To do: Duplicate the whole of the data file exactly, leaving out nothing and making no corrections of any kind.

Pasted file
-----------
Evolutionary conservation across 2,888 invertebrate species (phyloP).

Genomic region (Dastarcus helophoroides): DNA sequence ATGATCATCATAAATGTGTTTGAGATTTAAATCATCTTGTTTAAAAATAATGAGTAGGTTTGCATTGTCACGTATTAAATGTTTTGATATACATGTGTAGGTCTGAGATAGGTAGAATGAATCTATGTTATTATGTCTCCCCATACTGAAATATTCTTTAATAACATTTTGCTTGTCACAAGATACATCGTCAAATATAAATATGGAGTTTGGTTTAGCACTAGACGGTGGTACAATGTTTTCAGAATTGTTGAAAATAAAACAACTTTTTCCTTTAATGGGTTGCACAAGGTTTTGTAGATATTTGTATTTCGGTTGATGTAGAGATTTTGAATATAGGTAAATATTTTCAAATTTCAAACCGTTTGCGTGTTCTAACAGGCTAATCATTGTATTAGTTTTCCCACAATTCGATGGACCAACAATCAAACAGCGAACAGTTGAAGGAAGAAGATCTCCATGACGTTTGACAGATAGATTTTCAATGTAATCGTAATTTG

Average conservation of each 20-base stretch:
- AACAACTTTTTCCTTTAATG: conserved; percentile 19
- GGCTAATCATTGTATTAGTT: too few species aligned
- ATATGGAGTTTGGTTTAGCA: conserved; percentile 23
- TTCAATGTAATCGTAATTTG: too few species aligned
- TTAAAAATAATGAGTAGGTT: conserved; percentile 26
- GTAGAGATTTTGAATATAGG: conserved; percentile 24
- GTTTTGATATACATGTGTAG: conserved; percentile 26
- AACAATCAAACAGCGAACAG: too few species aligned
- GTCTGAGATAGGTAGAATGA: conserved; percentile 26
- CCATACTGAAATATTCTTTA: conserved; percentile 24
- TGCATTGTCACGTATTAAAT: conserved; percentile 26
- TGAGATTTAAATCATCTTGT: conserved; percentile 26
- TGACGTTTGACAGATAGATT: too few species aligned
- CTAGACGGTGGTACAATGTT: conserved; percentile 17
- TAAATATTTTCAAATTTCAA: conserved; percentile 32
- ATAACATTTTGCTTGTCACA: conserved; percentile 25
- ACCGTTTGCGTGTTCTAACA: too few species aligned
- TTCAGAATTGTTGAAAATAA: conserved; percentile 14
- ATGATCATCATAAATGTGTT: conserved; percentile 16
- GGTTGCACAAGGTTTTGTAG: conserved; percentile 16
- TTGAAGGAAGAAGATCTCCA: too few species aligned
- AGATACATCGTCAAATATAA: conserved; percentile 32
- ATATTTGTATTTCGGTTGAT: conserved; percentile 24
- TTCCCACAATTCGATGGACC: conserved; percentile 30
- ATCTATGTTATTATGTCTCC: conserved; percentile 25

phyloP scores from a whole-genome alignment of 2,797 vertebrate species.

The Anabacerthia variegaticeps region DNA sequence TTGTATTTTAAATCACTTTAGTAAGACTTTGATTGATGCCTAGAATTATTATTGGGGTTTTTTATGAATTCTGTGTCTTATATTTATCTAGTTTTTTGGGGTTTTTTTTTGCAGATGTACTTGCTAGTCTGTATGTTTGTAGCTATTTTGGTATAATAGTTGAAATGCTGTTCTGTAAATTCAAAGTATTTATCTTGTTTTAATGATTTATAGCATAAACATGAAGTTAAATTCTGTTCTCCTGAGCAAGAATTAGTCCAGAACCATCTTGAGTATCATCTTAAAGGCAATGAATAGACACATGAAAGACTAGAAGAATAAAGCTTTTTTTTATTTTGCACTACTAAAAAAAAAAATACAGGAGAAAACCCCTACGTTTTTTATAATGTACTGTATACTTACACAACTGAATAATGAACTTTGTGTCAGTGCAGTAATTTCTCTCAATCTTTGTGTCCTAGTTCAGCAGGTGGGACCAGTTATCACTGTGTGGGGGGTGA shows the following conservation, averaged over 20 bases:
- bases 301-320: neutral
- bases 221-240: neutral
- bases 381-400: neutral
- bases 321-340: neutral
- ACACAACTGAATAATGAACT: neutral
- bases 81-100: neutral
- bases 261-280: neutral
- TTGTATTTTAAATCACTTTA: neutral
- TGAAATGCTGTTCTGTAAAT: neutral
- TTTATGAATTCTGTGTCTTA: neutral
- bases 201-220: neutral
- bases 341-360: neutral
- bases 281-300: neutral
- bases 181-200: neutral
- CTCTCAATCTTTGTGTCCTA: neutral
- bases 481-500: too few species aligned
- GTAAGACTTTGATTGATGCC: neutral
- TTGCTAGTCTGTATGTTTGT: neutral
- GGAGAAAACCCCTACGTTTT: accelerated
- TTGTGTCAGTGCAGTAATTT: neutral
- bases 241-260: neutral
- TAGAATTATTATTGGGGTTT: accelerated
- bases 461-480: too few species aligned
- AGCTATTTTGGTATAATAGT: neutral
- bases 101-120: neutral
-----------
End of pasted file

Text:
Evolutionary conservation across 2,888 invertebrate species (phyloP).

Genomic region (Dastarcus helophoroides): DNA sequence ATGATCATCATAAATGTGTTTGAGATTTAAATCATCTTGTTTAAAAATAATGAGTAGGTTTGCATTGTCACGTATTAAATGTTTTGATATACATGTGTAGGTCTGAGATAGGTAGAATGAATCTATGTTATTATGTCTCCCCATACTGAAATATTCTTTAATAACATTTTGCTTGTCACAAGATACATCGTCAAATATAAATATGGAGTTTGGTTTAGCACTAGACGGTGGTACAATGTTTTCAGAATTGTTGAAAATAAAACAACTTTTTCCTTTAATGGGTTGCACAAGGTTTTGTAGATATTTGTATTTCGGTTGATGTAGAGATTTTGAATATAGGTAAATATTTTCAAATTTCAAACCGTTTGCGTGTTCTAACAGGCTAATCATTGTATTAGTTTTCCCACAATTCGATGGACCAACAATCAAACAGCGAACAGTTGAAGGAAGAAGATCTCCATGACGTTTGACAGATAGATTTTCAATGTAATCGTAATTTG

Average conservation of each 20-base stretch:
- AACAACTTTTTCCTTTAATG: conserved; percentile 19
- GGCTAATCATTGTATTAGTT: too few species aligned
- ATATGGAGTTTGGTTTAGCA: conserved; percentile 23
- TTCAATGTAATCGTAATTTG: too few species aligned
- TTAAAAATAATGAGTAGGTT: conserved; percentile 26
- GTAGAGATTTTGAATATAGG: conserved; percentile 24
- GTTTTGATATACATGTGTAG: conserved; percentile 26
- AACAATCAAACAGCGAACAG: too few species aligned
- GTCTGAGATAGGTAGAATGA: conserved; percentile 26
- CCATACTGAAATATTCTTTA: conserved; percentile 24
- TGCATTGTCACGTATTAAAT: conserved; percentile 26
- TGAGATTTAAATCATCTTGT: conserved; percentile 26
- TGACGTTTGACAGATAGATT: too few species aligned
- CTAGACGGTGGTACAATGTT: conserved; percentile 17
- TAAATATTTTCAAATTTCAA: conserved; percentile 32
- ATAACATTTTGCTTGTCACA: conserved; percentile 25
- ACCGTTTGCGTGTTCTAACA: too few species aligned
- TTCAGAATTGTTGAAAATAA: conserved; percentile 14
- ATGATCATCATAAATGTGTT: conserved; percentile 16
- GGTTGCACAAGGTTTTGTAG: conserved; percentile 16
- TTGAAGGAAGAAGATCTCCA: too few species aligned
- AGATACATCGTCAAATATAA: conserved; percentile 32
- ATATTTGTATTTCGGTTGAT: conserved; percentile 24
- TTCCCACAATTCGATGGACC: conserved; percentile 30
- ATCTATGTTATTATGTCTCC: conserved; percentile 25

phyloP scores from a whole-genome alignment of 2,797 vertebrate species.

The Anabacerthia variegaticeps region DNA sequence TTGTATTTTAAATCACTTTAGTAAGACTTTGATTGATGCCTAGAATTATTATTGGGGTTTTTTATGAATTCTGTGTCTTATATTTATCTAGTTTTTTGGGGTTTTTTTTTGCAGATGTACTTGCTAGTCTGTATGTTTGTAGCTATTTTGGTATAATAGTTGAAATGCTGTTCTGTAAATTCAAAGTATTTATCTTGTTTTAATGATTTATAGCATAAACATGAAGTTAAATTCTGTTCTCCTGAGCAAGAATTAGTCCAGAACCATCTTGAGTATCATCTTAAAGGCAATGAATAGACACATGAAAGACTAGAAGAATAAAGCTTTTTTTTATTTTGCACTACTAAAAAAAAAAATACAGGAGAAAACCCCTACGTTTTTTATAATGTACTGTATACTTACACAACTGAATAATGAACTTTGTGTCAGTGCAGTAATTTCTCTCAATCTTTGTGTCCTAGTTCAGCAGGTGGGACCAGTTATCACTGTGTGGGGGGTGA shows the following conservation, averaged over 20 bases:
- bases 301-320: neutral
- bases 221-240: neutral
- bases 381-400: neutral
- bases 321-340: neutral
- ACACAACTGAATAATGAACT: neutral
- bases 81-100: neutral
- bases 261-280: neutral
- TTGTATTTTAAATCACTTTA: neutral
- TGAAATGCTGTTCTGTAAAT: neutral
- TTTATGAATTCTGTGTCTTA: neutral
- bases 201-220: neutral
- bases 341-360: neutral
- bases 281-300: neutral
- bases 181-200: neutral
- CTCTCAATCTTTGTGTCCTA: neutral
- bases 481-500: too few species aligned
- GTAAGACTTTGATTGATGCC: neutral
- TTGCTAGTCTGTATGTTTGT: neutral
- GGAGAAAACCCCTACGTTTT: accelerated
- TTGTGTCAGTGCAGTAATTT: neutral
- bases 241-260: neutral
- TAGAATTATTATTGGGGTTT: accelerated
- bases 461-480: too few species aligned
- AGCTATTTTGGTATAATAGT: neutral
- bases 101-120: neutral